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Simple signs lead to fewer serious crashes in Alaska highway safety corridors

  • Author: Suzanna Caldwell
  • Updated: September 28, 2016
  • Published September 20, 2015

Traffic along some of Alaska's busiest roadways has steadily increased in recent years, but one thing that's gone down: major-injury crashes in designated "safety corridors."

The safety corridors, noted by the innocuous orange-and-white signs dotting sections of four major Alaska roadways, might not look like much to drivers, but they've unobtrusively been improving highway safety in a major way.

Since first being implemented along the Seward Highway in 2006, the four sections of road have seen dramatic declines in major-injury crashes. According to data collected by the Alaska Department of Transportation major-injury crashes are down an average of 41 percent in the safety corridors since the sections of road have been designated as such.

It's down slightly from previous years, when the average hovered closer to 50 percent. Central Region Traffic and Safety Engineer Scott Thomas is OK with that.

"I would love it to be 50 percent," he said in a phone interview Thursday. "But 40 percent is really a success with a two-lane road. Usually you build a divided highway to get 50 percent."

There are four corridors: the Seward Highway from Potter Marsh to just outside Girdwood, the 10 miles of the Sterling Highway from milepost 83 to 93, the Parks Highway from milepost 44 to 53 outside Wasilla and 17 miles of Knik-Goose Bay Road in the Matanuska-Susitna Valley. The areas were selected because of their high rate of injuries and high-profile fatalities.

The safety corridor program was implemented after state legislators pushed for more safety along some of Alaska's busiest roadways. The model isn't new, with safety corridors first installed in California and Washington state in the early 1990s and Oregon in 2001.

The rationale behind the corridors is simple: Raise public awareness of highway safety through signs and education, threaten additional fines (double the fees and points on drivers' licenses) and increase enforcement.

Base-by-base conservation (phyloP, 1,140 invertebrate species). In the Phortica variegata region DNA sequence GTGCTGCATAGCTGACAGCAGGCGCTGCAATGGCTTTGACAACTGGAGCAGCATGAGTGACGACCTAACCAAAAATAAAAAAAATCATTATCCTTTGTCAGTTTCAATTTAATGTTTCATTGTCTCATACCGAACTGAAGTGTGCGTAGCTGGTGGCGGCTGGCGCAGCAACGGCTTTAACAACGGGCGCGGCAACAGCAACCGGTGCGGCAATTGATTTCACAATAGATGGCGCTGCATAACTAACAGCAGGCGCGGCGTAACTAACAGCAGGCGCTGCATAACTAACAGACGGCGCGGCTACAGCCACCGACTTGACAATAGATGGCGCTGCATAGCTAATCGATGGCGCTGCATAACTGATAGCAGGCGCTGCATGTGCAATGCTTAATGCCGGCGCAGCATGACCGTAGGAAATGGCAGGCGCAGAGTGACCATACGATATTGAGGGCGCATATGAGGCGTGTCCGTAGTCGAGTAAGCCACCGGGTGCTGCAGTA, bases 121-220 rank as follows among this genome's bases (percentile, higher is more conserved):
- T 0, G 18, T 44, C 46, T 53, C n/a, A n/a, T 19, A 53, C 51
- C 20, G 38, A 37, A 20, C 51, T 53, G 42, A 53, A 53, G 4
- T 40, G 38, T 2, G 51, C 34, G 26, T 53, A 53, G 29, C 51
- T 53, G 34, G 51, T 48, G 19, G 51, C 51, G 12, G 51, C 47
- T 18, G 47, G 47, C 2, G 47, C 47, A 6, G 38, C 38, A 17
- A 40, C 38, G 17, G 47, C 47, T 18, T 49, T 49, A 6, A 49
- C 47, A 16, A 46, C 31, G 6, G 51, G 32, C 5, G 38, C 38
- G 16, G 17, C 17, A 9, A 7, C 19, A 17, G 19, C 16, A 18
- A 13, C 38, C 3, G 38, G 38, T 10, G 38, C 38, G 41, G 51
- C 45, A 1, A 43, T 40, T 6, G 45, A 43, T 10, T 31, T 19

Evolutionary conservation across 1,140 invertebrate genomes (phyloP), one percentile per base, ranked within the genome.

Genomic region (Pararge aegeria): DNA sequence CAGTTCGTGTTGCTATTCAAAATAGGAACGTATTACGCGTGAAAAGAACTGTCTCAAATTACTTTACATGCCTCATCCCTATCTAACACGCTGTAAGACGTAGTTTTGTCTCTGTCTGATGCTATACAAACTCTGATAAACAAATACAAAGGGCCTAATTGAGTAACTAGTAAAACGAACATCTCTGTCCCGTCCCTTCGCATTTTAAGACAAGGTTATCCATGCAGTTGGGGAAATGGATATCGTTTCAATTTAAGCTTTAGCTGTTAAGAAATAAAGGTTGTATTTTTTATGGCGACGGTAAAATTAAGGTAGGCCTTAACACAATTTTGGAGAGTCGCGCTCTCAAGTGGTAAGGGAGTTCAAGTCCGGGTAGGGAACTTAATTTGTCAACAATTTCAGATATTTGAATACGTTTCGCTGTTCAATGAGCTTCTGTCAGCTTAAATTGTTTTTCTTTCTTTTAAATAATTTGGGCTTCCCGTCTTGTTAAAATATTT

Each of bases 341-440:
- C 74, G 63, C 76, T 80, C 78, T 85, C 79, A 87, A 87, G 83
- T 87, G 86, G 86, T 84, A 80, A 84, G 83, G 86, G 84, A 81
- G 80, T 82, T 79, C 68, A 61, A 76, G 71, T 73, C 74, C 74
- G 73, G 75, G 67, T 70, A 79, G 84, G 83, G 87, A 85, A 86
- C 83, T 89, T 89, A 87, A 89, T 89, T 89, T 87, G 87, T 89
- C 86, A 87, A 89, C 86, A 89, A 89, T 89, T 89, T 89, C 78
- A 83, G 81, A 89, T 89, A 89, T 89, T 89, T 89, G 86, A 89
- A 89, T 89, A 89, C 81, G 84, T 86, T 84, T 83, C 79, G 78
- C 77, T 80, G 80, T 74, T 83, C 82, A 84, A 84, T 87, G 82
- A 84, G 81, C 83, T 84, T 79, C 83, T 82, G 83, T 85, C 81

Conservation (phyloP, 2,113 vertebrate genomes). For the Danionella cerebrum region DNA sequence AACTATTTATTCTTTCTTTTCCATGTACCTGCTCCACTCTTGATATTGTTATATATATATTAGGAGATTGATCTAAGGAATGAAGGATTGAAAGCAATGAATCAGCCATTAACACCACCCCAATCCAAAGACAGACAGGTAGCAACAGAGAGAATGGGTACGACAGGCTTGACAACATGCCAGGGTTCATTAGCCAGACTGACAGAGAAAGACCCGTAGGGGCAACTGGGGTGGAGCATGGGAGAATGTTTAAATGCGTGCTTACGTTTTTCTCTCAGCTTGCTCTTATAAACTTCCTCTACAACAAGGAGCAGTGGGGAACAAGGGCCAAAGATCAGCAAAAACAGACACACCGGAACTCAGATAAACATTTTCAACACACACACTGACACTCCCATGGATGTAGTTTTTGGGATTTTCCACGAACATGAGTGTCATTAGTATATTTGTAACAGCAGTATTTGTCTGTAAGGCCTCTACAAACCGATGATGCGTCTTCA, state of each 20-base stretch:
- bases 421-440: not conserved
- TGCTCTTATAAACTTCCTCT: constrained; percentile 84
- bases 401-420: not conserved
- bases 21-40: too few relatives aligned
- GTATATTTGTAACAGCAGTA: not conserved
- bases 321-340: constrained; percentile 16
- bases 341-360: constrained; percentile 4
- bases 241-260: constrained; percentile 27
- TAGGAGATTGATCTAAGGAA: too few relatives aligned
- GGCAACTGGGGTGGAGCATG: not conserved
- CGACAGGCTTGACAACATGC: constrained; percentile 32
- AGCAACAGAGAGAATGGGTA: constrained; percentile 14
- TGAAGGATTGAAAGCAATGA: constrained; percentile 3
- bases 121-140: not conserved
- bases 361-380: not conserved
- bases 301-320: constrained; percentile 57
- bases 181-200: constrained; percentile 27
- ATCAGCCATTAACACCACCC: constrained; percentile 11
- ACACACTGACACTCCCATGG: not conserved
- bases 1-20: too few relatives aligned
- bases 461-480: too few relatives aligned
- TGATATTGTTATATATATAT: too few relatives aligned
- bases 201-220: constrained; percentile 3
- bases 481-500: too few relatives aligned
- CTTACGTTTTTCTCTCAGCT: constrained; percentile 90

Thomas said major-injury crashes -- which are defined as crashes that incapacitate the driver with broken bones, serious burns or deep cuts that often lead to hospitalization -- are a better indicator of overall safety on the roads. With so few fatal crashes occurring in the safety corridors DOT considers them "volatile indicators." In 2014, DOT reported only three fatal crashes in the corridors.

Small investment, major return

Thomas said the safety corridors often serve as an interim until larger road improvement projects are completed.

The corridors are also cost-effective, especially in times of limited funding. Thomas said installing the signs costs about $25,000 -- still expensive but more accessible than the $277 million in proposed improvements on the Seward Highway.

"Some people would say, 'Let's make them all four-lane highways,' but there isn't a budget to do that in all these roads," Thomas said.

Lt. David Hanson, deputy commander of the Alaska Bureau of Highway Patrol, said the signs do plenty of the work to make people more aware. His bureau, founded in 2009 and housed under the Alaska Department of Public Safety, focuses on highway safety around the state, including enforcement of the corridors.

He said there are always discussions about whether there are enough corridors. Other roads, like the Palmer-Wasilla Highway, are also a safety concern, but there's worry that too many corridors could lessen the importance of the current ones.

"There's always discussion about that, whether (too many corridors) becomes white noise. There's a real balance there." Hanson said. "DOT is constantly having those discussions with us."

Osama Abaza, professor of civil engineering and chair of the University of Alaska Anchorage Civil Engineering Department, studies Alaska highway safety. He had not directly studied the safety corridors but was working on a project looking at whether trooper movements in the corridors had any correlation with a reduction in crashes in the areas they patrol.

"Initially speaking, it looks like there is some effectiveness of those projects," he said.

Abaza is also looking at other safety impacts on the roads, particularly on the Seward Highway. He's in the middle of a multiyear project monitoring whether "differential speed" passing lanes on the highway -- where one lane is 55 mph and the other is 65 -- have any impact on safety. He's also working on a driver survey of the Seward Highway to see if perceptions of the road match the safety.

DOT still hasn't stopped working to improve the roads. In 2014 the department revamped some of the signs to indicate driver speeds and installed high-intensity reflectors along guardrails. Yearly audits of the safety corridors include "decommissioning plans" for when the corridors could be eliminated. The decommissioning generally involves major highway improvements like constructing divided highways. The timeline on when that could happen is listed as "uncertain."

But despite perceptions, Thomas said the overall improvements come down to drivers taking the corridors seriously.

"It's worth crediting the drivers that turned the tide," he said. "You can't get these results with out people buying it … I'm thankful that people basically get it."

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